Friday, July 11, 2008

This sounds like a very timely play:

When Betty Campbell, in the role of Mother Courage, sits with her knees apart and opines, "In a proper society, there's no need for virtue," it rings as the self-defense that it is. There is little virtue in this crabbed and gaunt figure that feeds on the misery of war.

Her assertion that soldiers need to be brave only when the generals are incompetent especially resonates against current blunders in Iraq.

"What is courage," asks Courage, "but a failure of planning?"

It's those parallels that director Dorothy Cosby Atkinson would like us to draw in Edge Theatre Ensemble's production of Bertolt Brecht's famed condemnation of war. Written in the wake of his native Germany's invasion of Poland, Brecht pilloried those who profit from war as it brutalizes everyone else. In 1939, the culprits included armaments manufacturer Krupp; Atkinson wants us to think of Halliburton.


This is such a sad story. There is no excuse for anyone to fight over something like this:

Man critically hurt in fight over traffic circle.

James Paroline, 60, had put out traffic cones Wednesday to re-direct traffic at 61st Avenue S. and S. Cooper Street while he was watering.

Neighbors say three young women approached in a car and told Paroline to move his cones. When he refused, they tried to move them and he sprayed water on one of the girls.

"They approached him and was just yelling at him, telling him to unblock the road so they could get through," said neighbor Stedman Tauala. "He said no, the (expletive) out of here,"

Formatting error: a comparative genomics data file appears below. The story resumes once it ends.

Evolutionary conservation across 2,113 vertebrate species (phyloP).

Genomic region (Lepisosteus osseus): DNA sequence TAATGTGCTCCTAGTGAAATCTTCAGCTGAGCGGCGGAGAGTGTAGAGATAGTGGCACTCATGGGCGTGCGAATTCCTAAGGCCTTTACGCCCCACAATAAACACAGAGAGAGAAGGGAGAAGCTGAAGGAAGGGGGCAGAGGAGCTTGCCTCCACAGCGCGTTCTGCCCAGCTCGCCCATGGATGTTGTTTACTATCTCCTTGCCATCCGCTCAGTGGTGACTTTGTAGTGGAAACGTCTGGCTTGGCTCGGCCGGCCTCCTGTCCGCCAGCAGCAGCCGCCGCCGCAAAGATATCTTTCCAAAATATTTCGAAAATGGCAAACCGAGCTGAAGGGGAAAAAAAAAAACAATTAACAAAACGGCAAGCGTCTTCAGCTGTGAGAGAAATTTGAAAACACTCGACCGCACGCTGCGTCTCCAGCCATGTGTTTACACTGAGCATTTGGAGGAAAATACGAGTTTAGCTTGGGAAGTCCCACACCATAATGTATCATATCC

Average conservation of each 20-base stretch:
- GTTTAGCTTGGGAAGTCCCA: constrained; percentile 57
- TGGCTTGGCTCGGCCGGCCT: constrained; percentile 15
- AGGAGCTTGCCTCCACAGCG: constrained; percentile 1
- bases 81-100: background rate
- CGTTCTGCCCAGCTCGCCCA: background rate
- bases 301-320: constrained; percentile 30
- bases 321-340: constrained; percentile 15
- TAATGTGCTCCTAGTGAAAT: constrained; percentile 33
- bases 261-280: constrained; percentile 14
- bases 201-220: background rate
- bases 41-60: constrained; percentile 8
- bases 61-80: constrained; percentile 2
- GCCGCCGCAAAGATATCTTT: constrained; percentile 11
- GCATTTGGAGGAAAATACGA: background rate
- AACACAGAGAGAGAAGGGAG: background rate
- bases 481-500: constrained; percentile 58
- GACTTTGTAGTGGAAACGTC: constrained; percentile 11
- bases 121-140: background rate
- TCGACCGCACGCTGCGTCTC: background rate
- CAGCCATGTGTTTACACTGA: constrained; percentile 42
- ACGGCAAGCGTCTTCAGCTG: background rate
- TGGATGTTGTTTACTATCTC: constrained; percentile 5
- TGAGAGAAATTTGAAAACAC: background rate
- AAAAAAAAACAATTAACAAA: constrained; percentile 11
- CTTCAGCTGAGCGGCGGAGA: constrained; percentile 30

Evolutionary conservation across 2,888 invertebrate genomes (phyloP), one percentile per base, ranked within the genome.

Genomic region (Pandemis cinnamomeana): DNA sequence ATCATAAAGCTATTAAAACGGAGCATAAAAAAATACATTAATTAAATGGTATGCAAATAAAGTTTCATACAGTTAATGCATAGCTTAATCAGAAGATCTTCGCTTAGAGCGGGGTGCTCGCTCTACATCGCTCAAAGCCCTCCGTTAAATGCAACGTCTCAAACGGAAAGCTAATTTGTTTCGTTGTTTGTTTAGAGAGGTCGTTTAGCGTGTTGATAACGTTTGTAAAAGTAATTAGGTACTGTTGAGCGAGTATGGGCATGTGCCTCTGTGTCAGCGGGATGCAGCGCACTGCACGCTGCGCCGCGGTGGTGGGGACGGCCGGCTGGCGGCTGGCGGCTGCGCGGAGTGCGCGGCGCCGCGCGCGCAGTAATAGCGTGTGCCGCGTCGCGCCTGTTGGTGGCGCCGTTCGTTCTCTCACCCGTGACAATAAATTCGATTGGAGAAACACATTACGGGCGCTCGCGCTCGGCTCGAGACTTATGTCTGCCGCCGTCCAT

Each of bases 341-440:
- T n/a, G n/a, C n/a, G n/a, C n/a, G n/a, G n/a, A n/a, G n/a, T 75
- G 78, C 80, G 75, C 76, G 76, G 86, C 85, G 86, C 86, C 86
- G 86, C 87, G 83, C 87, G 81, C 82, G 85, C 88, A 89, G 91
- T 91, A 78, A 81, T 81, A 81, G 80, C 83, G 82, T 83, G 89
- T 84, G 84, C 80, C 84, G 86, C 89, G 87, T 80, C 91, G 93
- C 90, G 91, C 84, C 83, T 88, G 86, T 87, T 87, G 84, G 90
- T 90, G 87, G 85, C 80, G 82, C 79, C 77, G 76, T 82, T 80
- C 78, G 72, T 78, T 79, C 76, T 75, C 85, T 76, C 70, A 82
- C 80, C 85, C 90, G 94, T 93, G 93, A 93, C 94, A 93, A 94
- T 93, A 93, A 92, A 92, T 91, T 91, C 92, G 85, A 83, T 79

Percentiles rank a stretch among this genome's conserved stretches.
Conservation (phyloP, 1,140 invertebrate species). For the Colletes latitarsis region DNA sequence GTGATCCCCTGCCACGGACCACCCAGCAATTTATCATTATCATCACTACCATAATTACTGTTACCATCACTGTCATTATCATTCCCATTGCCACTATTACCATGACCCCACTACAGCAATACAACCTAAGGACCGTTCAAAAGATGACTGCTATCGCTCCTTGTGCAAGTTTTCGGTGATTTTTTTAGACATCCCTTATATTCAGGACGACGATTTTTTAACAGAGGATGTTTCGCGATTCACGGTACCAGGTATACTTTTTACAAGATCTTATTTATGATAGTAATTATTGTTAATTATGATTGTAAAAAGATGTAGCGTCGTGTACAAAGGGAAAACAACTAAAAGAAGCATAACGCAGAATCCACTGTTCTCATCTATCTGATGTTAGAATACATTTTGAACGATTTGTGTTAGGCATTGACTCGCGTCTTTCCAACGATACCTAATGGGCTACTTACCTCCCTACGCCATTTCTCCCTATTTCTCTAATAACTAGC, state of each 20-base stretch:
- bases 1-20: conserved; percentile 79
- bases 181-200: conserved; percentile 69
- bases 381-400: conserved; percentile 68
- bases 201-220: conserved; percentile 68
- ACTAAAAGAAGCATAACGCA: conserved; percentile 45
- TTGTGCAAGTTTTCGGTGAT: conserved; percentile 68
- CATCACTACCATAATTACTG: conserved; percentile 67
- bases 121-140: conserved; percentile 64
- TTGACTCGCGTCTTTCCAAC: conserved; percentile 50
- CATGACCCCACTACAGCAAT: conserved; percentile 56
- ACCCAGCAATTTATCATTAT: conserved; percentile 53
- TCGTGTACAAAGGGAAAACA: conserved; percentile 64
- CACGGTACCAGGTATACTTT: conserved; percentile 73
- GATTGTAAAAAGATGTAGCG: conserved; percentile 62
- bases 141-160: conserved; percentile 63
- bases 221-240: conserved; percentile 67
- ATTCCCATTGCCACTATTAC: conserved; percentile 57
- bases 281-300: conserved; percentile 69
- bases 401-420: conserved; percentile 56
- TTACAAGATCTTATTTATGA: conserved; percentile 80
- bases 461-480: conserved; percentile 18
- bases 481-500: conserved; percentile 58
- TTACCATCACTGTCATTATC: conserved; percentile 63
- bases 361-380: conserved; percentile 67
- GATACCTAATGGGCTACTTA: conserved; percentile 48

Tauala says the argument got quite heated.

"I just saw the girl got in his face and he just pushed her and smacked her in the face," said Tauala.

At that point, a man in his 20's, also in a car at the intersection, punched Paroline, knocking him down and cracking open his head. He was taken to the hospital in critical condition.

Update: the news today is that James Paroline died at Harborview. So sad. So sad.



Dick said...

The greatness of Brecht's plays surely lies in his refusal to accord to any of his protagonists either heroic or anti-heroic status. Even the ostensibly heroic Grusha in The Caucasian Chalk Circle is described as 'none too bright'! So the agenda is carried by the narrative and in Mother Courage, MC herself is, from the start, at the mercy of the forces that she serves. Indeed, is there a BB play more relevant to our times than Mother Courage? Sounds like a fine production. I'm sorry that for the sake of a few thousand miles I missed it!

Peter said...

Hi Dick:
Welcome to the Virtual World. I take it you are in England somewhere?
Anyway, I read this play years ago in college, and I am hoping to see the play this weekend.

Collin said...

Mother Courage is a must for theatre and poetry lovers. If you ever get the chance, Peter, do see it.